Choosing a Medical Specialty for Healthcare Students

Healthcare Students
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Ask any physician and the overwhelming chances are that they will have changed their medical specialty at least two or three times during the course of their studies. This is entirely normal because so much hinges on what specialty one chooses and, sooner rather than later, it’s going to become impossible to change. The last thing a medical student wants is to find themselves a few years into a medical position, specializing in something that they feel isn’t right for them. That said, the process of trying out different specialties cannot go on indefinitely, and there comes a time when you must settle or risk jeopardizing the course of your studies (or, after that, the course of your career). So, it’s wise to get some advice on how to decide on the right medical specialty for you. Health Jobs Nationwide, an online healthcare jobs board displaying, among others, nurse practitioner jobs, say that although the U.S. is currently going through a medical talent shortage and an incredibly pronounced jobseekers’ market, the need to specialize by the time one is looking for a job is, naturally enough, the only way to actually get a job. You need to do it eventually

The Phenomenon of “This Isn’t for Me”

The only way to find out what you want to specialize in is try out the different areas of healthcare. But within that experience there is a central dilemma. The way you “try out” different medical specialties is to go on attendings at healthcare institutions. While this can give you a pretty good idea of what it’s like to work as a particular specialist, it doesn’t give you the full experience. Med student placements are not the same thing as actually working as a medical professional. They never can be, and inherent in this is the danger that you’ll only utter those alarming words “this isn’t for me” once it’s too late. The best way to avoid this as best you can (sadly, you can never be 100% sure) is to make some serious considerations before selecting a specialty.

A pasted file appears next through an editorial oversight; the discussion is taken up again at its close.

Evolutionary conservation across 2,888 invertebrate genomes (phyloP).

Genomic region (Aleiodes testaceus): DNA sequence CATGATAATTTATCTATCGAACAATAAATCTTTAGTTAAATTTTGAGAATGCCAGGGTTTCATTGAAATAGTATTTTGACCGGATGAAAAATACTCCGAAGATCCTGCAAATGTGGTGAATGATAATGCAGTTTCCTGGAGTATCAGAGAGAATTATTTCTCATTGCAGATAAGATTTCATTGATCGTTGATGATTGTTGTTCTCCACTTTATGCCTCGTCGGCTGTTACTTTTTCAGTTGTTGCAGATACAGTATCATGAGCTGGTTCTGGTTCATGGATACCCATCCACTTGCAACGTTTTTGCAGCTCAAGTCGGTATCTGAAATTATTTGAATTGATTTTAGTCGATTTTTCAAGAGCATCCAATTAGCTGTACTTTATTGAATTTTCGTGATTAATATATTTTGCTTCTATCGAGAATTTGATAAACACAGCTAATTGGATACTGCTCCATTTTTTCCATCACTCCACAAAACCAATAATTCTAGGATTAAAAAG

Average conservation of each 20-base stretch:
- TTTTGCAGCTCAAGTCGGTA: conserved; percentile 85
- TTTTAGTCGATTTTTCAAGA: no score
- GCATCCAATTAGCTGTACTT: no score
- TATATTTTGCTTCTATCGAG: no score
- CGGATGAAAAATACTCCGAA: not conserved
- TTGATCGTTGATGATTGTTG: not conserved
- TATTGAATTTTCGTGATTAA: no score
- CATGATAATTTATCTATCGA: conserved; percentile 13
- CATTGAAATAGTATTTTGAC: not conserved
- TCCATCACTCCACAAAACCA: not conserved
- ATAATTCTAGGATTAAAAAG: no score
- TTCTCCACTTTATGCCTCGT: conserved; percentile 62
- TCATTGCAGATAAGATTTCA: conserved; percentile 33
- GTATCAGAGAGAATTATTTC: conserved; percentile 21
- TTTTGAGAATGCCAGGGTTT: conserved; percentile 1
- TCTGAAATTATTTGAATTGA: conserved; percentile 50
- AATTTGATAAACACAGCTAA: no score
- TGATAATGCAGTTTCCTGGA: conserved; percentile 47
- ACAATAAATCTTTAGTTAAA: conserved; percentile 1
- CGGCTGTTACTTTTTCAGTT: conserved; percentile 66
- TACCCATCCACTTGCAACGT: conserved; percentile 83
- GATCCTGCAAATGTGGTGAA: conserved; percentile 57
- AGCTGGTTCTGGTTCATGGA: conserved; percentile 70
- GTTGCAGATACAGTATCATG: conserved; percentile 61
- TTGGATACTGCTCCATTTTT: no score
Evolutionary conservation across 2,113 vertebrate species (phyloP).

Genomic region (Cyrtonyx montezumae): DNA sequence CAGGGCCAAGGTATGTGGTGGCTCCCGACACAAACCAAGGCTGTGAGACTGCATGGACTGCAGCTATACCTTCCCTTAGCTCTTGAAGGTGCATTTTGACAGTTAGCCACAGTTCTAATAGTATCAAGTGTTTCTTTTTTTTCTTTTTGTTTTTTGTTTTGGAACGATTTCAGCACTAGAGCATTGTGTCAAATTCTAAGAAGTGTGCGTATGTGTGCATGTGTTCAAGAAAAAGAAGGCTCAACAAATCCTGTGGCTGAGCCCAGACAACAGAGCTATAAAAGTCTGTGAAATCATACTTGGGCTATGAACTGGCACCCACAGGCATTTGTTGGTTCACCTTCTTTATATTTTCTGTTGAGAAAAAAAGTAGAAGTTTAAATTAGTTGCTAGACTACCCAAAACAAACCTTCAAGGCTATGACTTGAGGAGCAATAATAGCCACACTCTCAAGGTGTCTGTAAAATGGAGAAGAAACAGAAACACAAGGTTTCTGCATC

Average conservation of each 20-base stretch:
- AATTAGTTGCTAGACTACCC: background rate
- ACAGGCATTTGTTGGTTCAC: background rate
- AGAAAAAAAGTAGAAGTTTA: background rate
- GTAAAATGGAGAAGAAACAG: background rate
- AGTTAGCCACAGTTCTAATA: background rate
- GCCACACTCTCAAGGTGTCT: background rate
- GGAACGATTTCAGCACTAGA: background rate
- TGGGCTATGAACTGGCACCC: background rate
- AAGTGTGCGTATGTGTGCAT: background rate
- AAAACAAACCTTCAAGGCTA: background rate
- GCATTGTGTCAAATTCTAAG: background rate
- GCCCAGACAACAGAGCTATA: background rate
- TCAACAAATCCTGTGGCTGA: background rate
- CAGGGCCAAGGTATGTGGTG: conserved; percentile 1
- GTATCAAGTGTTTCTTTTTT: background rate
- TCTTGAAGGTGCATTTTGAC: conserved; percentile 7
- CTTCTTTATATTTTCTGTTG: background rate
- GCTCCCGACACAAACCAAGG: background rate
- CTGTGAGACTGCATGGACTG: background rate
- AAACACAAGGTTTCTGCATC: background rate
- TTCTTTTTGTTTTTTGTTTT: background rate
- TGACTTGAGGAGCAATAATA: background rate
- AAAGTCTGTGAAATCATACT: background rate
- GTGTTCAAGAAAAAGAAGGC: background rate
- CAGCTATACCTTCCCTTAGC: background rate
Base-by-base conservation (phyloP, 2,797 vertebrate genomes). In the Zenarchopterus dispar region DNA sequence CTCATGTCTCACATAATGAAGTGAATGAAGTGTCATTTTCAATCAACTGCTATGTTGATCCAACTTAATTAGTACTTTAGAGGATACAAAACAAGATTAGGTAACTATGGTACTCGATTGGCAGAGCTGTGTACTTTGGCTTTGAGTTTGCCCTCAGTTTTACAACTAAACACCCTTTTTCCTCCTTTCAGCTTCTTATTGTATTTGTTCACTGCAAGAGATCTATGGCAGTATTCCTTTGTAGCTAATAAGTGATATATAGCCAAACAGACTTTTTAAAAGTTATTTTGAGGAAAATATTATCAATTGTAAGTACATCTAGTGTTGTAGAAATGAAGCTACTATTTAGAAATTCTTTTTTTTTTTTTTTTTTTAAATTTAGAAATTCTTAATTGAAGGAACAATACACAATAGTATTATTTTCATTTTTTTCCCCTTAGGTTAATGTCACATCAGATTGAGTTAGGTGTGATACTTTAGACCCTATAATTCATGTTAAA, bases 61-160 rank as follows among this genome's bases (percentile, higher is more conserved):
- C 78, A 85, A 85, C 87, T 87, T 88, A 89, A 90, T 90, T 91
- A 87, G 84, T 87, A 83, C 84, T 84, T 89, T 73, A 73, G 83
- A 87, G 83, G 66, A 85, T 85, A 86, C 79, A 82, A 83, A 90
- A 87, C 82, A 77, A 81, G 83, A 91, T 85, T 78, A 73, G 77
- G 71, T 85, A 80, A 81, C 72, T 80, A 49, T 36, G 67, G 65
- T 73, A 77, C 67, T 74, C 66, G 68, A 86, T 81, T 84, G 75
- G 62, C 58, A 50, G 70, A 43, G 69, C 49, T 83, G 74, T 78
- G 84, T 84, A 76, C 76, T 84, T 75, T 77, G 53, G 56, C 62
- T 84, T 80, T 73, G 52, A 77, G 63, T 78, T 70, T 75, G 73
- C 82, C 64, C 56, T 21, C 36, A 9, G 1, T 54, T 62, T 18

Things to Consider Before Specializing

Your best chance of ending up in a rewarding career is therefore to combine these two tactics. Try out what you can but make these considerations first. You can only try out so many things, so this is absolutely essential. Here are the things you should seriously consider before making a move on anything:

Ask People Who Work There

And you should ask them many different things. Not only should you quiz them on what the day-in, day-out of a particular medical specialty is like, but you should also ask them how they expect it to change in future (and how it has changed in the past). This is invaluable information.

Be Brutally Honest with Yourself About Your Schedule

Med school will give you a pretty good idea of the commitment required to work in a particular medical specialty, but you can ever experience this fully. Accordingly, you should get a sense of what the job is like and then seriously consider what it will be like working the typical hours. Can you manage it? Be honest.

Consider the Future of Your Specialty

Biotech, big pharma, and medical politics – these are all factors that have revolutionized and will continue to revolutionize your field, regardless of what it is. What does the future look like for your specialty? Will you want to work there in ten years? Medicine is a calling, but having a calling isn’t enough. The question of how you will serve patients is one fraught with anxiety and uncertainty. That is just the way it is.

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